Legislative Update 9-15-23

Revenue Sharing Trust Fund bills clear committee with unanimous support

By a unanimous vote this week, the House Committee on Local Government and Municipal Finance voted out legislation to create a Revenue Sharing Trust Fund, a key MAC priority in 2023.

House Bill 4274, by Rep. Amos O’Neal (D-Saginaw), and HB 4275, by Rep. Mark Tisdel (R-Oakland), would:

  • Create a separate “Revenue Sharing Trust Fund” to receive and hold dollars solely for the purpose of fulfilling the state’s promise to local governments on revenue sharing; and
  • Require that 8 percent of the revenue generated by 4 percentage points of the state’s sales tax rate be sent to that fund.

The result would be $601.1 million in statutory revenue sharing for all local governments across Michigan based on the May Consensus Revenue Estimate for sales tax. 

Counties would receive 46.14 percent of this total in the first year, or $277 million, which would be an increase of nearly $31 million from the current revenue sharing amounts.

“We are thrilled by the unanimous support for the bills today,” MAC’s Deena Bosworth said in a statement to a Capitol news outlet. “The support of the bills’ sponsors and the committee shows a strong commitment by this Legislature to go back to what revenue sharing was always intended to be: the sharing of the state’s revenue with local governments. These bills, if enacted, will provide predictability and certainty for counties so they can better allocate funding to the services they provide.”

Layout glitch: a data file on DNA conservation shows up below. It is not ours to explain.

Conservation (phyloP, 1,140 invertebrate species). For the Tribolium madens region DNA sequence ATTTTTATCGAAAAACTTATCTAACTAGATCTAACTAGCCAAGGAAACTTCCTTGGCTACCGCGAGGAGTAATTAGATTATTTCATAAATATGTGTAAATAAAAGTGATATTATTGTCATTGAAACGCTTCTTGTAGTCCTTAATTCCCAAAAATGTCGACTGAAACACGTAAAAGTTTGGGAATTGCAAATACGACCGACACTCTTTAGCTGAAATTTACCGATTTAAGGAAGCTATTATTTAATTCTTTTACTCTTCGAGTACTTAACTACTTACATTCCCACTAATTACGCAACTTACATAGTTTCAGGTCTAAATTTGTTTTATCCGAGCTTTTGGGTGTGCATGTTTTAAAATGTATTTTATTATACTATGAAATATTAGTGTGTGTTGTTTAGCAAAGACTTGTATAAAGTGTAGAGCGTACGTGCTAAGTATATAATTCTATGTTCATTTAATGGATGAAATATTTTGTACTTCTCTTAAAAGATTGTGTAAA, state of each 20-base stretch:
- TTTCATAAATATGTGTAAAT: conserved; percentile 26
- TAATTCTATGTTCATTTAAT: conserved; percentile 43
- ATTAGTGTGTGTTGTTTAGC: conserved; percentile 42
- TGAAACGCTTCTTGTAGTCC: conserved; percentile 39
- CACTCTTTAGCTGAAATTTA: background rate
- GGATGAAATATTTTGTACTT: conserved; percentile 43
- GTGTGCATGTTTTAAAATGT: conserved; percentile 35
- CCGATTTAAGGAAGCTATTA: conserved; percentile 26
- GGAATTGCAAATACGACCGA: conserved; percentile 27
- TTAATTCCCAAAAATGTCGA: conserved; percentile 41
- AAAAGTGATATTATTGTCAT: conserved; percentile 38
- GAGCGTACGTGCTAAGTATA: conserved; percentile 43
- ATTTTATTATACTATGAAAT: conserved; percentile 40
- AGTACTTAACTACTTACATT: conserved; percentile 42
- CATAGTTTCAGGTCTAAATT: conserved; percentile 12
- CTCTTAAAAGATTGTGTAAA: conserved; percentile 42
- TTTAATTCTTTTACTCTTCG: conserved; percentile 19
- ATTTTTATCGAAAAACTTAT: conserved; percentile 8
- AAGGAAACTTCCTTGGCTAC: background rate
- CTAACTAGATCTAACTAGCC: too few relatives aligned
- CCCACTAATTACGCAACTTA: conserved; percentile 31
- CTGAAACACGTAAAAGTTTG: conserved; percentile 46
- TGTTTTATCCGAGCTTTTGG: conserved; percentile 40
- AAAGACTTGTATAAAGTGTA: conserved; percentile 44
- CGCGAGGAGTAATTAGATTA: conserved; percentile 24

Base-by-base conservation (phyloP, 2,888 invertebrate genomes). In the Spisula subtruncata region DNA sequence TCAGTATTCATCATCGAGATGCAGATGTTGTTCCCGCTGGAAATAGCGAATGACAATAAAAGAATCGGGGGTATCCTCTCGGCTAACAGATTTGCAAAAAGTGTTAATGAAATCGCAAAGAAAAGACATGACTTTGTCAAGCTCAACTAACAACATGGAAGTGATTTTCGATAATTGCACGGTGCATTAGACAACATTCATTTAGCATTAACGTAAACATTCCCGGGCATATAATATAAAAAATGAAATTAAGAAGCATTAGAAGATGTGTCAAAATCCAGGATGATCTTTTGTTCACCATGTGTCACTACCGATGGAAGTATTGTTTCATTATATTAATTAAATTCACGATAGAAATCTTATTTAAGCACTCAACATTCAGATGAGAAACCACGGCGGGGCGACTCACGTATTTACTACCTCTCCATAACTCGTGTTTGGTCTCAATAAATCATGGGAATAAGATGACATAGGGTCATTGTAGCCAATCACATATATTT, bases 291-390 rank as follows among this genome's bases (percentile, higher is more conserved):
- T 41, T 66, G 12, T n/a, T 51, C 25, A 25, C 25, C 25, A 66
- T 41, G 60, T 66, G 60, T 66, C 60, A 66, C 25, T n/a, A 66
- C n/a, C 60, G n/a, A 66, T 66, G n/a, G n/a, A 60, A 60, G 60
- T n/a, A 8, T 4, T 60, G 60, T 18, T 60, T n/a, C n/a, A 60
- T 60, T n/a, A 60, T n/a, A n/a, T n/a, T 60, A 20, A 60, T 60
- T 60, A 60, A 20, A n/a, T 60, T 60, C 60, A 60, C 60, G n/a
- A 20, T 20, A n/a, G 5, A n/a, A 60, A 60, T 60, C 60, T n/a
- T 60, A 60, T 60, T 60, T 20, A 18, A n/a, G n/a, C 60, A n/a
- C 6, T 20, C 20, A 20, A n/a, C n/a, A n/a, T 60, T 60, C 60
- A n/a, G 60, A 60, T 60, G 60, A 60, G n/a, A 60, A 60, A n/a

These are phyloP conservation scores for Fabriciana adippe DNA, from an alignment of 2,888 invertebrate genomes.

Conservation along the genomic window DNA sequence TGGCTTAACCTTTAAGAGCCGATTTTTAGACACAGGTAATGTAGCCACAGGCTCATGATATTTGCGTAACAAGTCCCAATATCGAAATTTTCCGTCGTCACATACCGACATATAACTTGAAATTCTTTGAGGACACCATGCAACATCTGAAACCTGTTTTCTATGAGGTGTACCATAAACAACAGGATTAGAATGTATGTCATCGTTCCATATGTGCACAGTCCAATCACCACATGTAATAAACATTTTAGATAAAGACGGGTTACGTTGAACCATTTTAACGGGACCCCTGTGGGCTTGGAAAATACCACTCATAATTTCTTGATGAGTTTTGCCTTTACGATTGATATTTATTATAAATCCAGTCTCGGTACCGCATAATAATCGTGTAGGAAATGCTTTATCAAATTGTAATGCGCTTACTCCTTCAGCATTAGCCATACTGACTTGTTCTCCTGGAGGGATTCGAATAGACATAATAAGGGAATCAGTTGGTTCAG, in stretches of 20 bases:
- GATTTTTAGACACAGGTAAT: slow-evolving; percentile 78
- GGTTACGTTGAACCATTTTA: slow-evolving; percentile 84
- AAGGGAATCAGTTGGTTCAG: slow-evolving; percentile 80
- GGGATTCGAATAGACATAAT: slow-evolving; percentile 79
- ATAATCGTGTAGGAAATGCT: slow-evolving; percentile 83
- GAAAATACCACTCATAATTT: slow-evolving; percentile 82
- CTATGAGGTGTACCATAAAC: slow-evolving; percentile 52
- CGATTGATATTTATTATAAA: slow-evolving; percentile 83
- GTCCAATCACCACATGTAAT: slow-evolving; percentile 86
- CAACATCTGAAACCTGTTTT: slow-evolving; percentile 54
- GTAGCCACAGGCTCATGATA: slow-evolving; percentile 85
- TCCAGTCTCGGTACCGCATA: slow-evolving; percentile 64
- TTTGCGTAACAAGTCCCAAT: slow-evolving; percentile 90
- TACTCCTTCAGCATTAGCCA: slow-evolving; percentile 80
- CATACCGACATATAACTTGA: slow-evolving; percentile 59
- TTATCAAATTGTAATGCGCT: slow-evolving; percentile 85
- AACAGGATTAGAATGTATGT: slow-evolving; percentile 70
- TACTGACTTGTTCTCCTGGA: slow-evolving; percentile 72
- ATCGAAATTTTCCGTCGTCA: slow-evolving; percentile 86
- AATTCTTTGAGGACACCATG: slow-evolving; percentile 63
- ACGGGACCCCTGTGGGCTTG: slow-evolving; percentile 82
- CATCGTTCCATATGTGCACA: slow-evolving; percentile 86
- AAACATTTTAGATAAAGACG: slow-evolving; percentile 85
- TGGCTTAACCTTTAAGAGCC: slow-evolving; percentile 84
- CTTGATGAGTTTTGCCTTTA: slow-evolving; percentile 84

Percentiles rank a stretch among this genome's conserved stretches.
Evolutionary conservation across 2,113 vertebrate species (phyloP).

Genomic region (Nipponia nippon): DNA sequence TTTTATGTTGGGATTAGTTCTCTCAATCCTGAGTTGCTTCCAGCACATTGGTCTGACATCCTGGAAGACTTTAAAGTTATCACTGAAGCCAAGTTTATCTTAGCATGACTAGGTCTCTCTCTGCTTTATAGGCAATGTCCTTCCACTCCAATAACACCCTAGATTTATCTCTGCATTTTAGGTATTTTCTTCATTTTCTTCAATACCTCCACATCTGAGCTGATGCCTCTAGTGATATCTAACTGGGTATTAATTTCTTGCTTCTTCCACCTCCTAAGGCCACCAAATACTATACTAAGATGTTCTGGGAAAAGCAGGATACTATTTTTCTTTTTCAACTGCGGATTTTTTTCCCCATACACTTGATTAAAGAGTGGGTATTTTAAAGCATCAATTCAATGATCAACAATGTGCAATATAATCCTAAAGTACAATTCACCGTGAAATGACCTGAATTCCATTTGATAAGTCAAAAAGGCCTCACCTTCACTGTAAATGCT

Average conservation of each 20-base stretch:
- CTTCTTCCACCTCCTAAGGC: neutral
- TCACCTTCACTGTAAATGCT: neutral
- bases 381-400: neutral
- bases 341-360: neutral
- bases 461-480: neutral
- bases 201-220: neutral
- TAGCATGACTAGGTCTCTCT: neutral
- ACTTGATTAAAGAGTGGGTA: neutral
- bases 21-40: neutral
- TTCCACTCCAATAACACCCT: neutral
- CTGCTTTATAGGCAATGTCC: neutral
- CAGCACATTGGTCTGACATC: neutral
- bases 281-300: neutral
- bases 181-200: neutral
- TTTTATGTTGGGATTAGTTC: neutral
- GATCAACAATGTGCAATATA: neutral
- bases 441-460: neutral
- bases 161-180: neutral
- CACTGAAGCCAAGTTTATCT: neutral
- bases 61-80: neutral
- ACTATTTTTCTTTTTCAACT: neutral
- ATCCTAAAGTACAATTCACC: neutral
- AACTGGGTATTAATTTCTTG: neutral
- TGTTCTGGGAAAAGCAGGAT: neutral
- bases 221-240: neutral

MAC has long sought to create stability and fairness in the revenue sharing system by removing the statutory portion of it from the annual appropriations process.

A vote by the full House is expected by the end of September. The bills would then move to the Senate. Similar bills were introduced in the Senate this session as well, so a favorable outcome in the Senate is anticipated. 

For more information on this issue, contact Deena Bosworth at bosworth@micounties.org.


Public Safety Trust Fund bills advance to House floor

Legislation to create a Public Safety Trust Fund, setting aside dollars for cities and townships that may contract with counties for law enforcement services, gained narrow approval in a House committee this week.

House Bill 4605, by Rep. Nate Shannon (D-Macomb) and HB 4606, by Rep. Alabas Farhat (D-Wayne), would carve out 1.5 percent of the first 4 percentage points of the state sales tax and dedicate those dollars for the Public Safety and Violence Prevention Fund. 

This carve-out is estimated to yield $110 million for city and township police departments that have violent crimes to contend with. The allocation to each municipality will be based on a three-year average of violent crimes and be disbursed on a proportional basis based on that municipality’s average share of reported crimes statewide. 

While the bills do not directly allocate funding to a county or county sheriff, they do allow for pass-through funds if a county contracts with a municipality to provide policing services. According to preliminary survey results, many counties do not have contracts in place for these services, so MAC is seeking 5 percent of the money scheduled to be allocated to municipalities within the county to be re-allocated to the county sheriff’s office for our support and jail services.